As current events clearly evidence, we, as a world, are in a heated cauldron of violently clashing energies. What is cooking in the cauldron will eventuate in a newly formed world which includes a reconciliation of all the factions currently at war.
Erich Neumann, a German Jewish Zionist psychologist and medical doctor, who settled in Palestine in 1934 and who was also Jung’s greatest protege took up the issue of this great transformation, in the midst of World War II, in his book, Depth Psychology and a New Ethic. In this concise work, Neumann made clear that the core issue that confronts both the individual and the human species as a whole is its confrontation with the shadow side of its nature.
The ethic that has guided humankind to its current state of consciousness has split the self into good and evil. The dark, evil side of the self is rejected, denied, suppressed and repressed. This gives rise to a scapegoat phenomenon where the dark side of the self is projected onto the darker or weaker “other,” currently the Muslims, illegal immigrants, resident people of color, and women. An effort is made to rid and protect the self from the dangerous other through walls, bombs, prisons, and destruction of Planned Parenthood, to give a few examples.
We have reached the stage where the disowning of our own darkness and the destruction of its projected carrier has reached lethal proportions everywhere in the world today. There is no safe place.
For Neumann, the old ethic of maintaining world order through splitting, projecting, and destruction will be replaced by a new ethic of wholeness. Wholeness means the truthful acceptance and integration of all that we are into a balanced whole. Being “good” or being “bad” are replaced by being “whole.”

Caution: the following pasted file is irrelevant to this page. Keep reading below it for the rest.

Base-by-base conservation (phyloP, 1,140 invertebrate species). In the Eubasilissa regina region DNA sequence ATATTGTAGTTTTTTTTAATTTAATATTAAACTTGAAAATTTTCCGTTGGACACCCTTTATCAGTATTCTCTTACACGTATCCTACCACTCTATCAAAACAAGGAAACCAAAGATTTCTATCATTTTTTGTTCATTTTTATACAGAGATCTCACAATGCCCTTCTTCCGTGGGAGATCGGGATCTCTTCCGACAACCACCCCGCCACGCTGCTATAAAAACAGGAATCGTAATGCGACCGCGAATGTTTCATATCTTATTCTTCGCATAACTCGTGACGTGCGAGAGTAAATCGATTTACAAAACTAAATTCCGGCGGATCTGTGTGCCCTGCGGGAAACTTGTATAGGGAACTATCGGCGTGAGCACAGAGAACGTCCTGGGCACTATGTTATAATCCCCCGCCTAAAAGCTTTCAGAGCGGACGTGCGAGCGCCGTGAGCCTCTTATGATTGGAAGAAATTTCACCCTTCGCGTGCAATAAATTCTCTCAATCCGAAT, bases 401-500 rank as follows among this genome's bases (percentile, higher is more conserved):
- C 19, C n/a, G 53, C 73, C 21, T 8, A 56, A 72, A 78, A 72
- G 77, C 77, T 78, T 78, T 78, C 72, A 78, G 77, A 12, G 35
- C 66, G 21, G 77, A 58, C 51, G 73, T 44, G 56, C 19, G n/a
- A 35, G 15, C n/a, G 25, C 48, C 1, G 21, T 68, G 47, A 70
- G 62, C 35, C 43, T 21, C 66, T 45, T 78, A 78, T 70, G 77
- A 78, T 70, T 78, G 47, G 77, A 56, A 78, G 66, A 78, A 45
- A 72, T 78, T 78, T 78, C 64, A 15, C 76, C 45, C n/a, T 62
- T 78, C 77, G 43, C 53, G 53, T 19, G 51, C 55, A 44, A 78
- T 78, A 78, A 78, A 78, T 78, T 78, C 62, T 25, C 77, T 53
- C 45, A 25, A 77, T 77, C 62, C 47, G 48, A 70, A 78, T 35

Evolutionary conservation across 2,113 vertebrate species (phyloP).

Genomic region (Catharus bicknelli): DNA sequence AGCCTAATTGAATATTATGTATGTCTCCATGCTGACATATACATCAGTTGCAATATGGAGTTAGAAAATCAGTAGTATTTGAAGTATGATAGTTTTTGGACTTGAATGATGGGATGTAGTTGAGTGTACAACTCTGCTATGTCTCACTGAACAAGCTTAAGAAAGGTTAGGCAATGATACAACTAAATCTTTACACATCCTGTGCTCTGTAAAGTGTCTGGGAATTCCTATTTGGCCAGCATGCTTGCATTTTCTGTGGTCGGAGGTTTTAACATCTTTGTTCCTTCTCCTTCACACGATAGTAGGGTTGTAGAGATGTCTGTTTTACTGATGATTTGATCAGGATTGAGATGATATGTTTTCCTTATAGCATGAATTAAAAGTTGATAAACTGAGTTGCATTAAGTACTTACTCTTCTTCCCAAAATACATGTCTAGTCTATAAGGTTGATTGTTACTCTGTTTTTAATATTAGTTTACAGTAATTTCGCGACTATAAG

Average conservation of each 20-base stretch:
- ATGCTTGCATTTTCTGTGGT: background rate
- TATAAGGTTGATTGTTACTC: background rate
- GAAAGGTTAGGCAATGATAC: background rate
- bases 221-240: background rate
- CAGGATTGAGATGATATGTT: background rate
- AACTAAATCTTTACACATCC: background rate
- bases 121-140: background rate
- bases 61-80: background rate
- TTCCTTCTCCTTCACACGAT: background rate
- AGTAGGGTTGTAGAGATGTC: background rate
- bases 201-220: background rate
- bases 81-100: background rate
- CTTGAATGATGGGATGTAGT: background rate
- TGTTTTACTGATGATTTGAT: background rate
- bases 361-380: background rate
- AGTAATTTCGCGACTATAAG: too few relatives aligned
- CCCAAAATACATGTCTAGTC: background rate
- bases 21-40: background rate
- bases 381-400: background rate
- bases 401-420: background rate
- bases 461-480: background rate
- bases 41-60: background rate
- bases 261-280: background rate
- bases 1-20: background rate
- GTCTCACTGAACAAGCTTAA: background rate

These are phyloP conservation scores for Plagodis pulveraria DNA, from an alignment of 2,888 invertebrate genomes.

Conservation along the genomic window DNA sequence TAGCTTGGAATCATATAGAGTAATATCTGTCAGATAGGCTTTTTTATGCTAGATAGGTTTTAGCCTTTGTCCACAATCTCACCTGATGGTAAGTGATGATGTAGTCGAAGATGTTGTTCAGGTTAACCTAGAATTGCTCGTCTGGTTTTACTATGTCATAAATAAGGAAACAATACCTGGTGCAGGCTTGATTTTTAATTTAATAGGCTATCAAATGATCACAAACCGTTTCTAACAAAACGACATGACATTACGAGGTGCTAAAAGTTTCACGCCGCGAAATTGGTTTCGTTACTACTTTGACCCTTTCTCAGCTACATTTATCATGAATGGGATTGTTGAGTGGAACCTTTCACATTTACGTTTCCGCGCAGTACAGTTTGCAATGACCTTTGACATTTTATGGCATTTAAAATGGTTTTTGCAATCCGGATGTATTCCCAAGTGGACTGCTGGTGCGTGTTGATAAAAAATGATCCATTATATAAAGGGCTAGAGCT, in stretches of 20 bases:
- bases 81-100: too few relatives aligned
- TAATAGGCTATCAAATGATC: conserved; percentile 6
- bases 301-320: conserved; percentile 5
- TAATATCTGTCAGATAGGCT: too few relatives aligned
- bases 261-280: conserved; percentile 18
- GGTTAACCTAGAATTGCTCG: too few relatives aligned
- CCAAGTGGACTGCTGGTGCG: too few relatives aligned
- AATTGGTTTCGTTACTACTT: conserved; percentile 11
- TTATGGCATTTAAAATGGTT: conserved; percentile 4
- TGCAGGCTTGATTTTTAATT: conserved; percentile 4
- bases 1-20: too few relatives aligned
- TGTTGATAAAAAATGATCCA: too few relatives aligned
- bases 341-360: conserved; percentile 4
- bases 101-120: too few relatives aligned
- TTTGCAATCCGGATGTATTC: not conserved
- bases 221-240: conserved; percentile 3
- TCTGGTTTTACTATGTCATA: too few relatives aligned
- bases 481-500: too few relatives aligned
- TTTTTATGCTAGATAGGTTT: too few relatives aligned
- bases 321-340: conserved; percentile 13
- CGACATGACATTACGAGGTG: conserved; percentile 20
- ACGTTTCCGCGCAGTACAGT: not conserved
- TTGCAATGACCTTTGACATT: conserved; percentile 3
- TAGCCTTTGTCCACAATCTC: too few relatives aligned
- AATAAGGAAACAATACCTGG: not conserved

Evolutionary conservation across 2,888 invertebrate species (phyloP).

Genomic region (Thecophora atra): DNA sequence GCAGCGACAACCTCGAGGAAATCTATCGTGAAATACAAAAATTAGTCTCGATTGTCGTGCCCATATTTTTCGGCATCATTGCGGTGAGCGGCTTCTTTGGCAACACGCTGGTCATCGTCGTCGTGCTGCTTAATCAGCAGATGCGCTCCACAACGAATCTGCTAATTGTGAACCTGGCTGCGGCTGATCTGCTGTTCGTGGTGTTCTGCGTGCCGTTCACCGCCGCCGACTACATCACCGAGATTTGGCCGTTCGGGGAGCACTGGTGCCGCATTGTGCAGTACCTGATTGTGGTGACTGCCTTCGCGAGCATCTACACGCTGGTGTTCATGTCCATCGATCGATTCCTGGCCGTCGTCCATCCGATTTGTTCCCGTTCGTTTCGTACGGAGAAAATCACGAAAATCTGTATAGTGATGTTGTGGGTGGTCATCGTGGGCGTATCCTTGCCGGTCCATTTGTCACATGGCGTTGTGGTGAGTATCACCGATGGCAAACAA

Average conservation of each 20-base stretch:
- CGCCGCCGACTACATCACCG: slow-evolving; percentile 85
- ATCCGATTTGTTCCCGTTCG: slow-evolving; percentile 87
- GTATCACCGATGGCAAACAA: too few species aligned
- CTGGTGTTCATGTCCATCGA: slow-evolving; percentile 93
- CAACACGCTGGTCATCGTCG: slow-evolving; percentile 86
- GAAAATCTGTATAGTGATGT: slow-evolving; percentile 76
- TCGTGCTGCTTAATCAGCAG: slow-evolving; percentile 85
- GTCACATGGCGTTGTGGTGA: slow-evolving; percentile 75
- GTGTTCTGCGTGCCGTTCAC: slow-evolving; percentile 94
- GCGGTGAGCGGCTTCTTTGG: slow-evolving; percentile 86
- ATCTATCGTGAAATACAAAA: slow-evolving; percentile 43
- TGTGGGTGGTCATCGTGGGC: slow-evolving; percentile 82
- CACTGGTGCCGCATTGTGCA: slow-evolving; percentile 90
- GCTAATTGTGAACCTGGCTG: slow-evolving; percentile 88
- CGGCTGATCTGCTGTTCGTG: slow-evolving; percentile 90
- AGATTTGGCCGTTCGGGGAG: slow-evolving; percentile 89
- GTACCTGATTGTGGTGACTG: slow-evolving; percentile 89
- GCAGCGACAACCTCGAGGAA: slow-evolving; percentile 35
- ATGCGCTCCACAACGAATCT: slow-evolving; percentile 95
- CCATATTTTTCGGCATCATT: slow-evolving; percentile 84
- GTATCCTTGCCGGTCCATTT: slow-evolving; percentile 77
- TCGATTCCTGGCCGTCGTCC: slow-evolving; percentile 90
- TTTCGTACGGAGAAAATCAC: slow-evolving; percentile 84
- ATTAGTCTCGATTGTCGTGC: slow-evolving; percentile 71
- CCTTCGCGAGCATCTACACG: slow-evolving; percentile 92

Being whole means loving all that we are. Loving means full acceptance of the truth of all that we are. This includes acceptance of all of our animal, physical, instinctual, earthy, emotional impulses as real parts of who we are. Loving means sitting with the emotional tension of all of the most abhorrent and unacceptable parts of the self and finding a creative way to integrate them into our lives.
The old solution of suppression and repression, of negative judgment toward and denial of the dark side of the self can no longer be contained in the scapegoat mentality which now threatens to tear us, as a world, into bits. We can no longer seek refuge in the purely spiritual. Even Tibet, the holiest of holies, was forced into diaspora, to foreign soils of lowly earth beyond the sanctuary of secluded mountaintops. There is no sanctuary in spirit alone.
Humankind must value and reconcile with its creature side; spirit alone is one-sided and falsely representative of what we are. And our materialness, the earth—the feminine—must be granted its true throne as the other side of God, the material, instinctive, and wild as equal.
To accept does not mean to give carte blanche to all that we are. To accept means to suffer the tumult of finding wholeness. Nothing is condemned in wholeness, but again, this is not license to act out the forbidden, though it will require a journey with the forbidden.
On the journey to wholeness the judgments of good and bad are suspended. Good and bad are labels for different parts of the self. In wholeness, all parts must be accepted. How could it be otherwise? How can we be whole if we eliminate parts we don’t like about ourselves?
Acceptance then comes in the bearing of tension of the unacceptable and finding a way to creatively being all that we are, in a new balance that takes life forward in a new direction, into a new ethic of wholeness.
It is from this new ethic of wholeness that we can look at all sides of ourselves with equal love and compassion. And indeed, full acceptance and integration of the shadow within the self offers the basis for true compassion without.
Bearing the tension of the opposites,